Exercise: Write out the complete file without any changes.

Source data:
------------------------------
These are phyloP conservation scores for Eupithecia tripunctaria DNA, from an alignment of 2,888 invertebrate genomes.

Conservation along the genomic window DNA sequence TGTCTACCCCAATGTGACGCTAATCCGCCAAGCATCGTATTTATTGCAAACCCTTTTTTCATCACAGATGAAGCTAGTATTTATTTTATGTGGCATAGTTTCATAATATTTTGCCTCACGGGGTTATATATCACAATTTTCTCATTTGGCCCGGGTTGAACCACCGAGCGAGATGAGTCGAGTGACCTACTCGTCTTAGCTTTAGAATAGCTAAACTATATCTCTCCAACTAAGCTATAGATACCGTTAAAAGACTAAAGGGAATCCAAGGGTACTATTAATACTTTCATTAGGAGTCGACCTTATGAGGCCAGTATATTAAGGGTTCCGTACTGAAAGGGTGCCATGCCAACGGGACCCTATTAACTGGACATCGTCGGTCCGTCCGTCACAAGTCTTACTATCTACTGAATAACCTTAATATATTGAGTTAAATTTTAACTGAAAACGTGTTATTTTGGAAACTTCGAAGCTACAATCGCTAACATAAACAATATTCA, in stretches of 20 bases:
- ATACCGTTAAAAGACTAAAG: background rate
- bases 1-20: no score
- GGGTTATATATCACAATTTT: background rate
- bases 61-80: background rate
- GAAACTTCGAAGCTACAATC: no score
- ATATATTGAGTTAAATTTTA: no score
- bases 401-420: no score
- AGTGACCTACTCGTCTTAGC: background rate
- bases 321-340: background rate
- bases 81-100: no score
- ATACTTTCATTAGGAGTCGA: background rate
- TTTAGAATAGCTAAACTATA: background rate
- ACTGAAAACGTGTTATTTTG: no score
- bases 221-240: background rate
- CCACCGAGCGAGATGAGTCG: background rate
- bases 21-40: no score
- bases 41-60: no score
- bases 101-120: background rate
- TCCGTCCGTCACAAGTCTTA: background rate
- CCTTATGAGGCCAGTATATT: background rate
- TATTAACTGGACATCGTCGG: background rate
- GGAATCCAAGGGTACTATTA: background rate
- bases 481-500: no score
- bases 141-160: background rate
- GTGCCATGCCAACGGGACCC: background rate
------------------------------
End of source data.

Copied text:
These are phyloP conservation scores for Eupithecia tripunctaria DNA, from an alignment of 2,888 invertebrate genomes.

Conservation along the genomic window DNA sequence TGTCTACCCCAATGTGACGCTAATCCGCCAAGCATCGTATTTATTGCAAACCCTTTTTTCATCACAGATGAAGCTAGTATTTATTTTATGTGGCATAGTTTCATAATATTTTGCCTCACGGGGTTATATATCACAATTTTCTCATTTGGCCCGGGTTGAACCACCGAGCGAGATGAGTCGAGTGACCTACTCGTCTTAGCTTTAGAATAGCTAAACTATATCTCTCCAACTAAGCTATAGATACCGTTAAAAGACTAAAGGGAATCCAAGGGTACTATTAATACTTTCATTAGGAGTCGACCTTATGAGGCCAGTATATTAAGGGTTCCGTACTGAAAGGGTGCCATGCCAACGGGACCCTATTAACTGGACATCGTCGGTCCGTCCGTCACAAGTCTTACTATCTACTGAATAACCTTAATATATTGAGTTAAATTTTAACTGAAAACGTGTTATTTTGGAAACTTCGAAGCTACAATCGCTAACATAAACAATATTCA, in stretches of 20 bases:
- ATACCGTTAAAAGACTAAAG: background rate
- bases 1-20: no score
- GGGTTATATATCACAATTTT: background rate
- bases 61-80: background rate
- GAAACTTCGAAGCTACAATC: no score
- ATATATTGAGTTAAATTTTA: no score
- bases 401-420: no score
- AGTGACCTACTCGTCTTAGC: background rate
- bases 321-340: background rate
- bases 81-100: no score
- ATACTTTCATTAGGAGTCGA: background rate
- TTTAGAATAGCTAAACTATA: background rate
- ACTGAAAACGTGTTATTTTG: no score
- bases 221-240: background rate
- CCACCGAGCGAGATGAGTCG: background rate
- bases 21-40: no score
- bases 41-60: no score
- bases 101-120: background rate
- TCCGTCCGTCACAAGTCTTA: background rate
- CCTTATGAGGCCAGTATATT: background rate
- TATTAACTGGACATCGTCGG: background rate
- GGAATCCAAGGGTACTATTA: background rate
- bases 481-500: no score
- bases 141-160: background rate
- GTGCCATGCCAACGGGACCC: background rate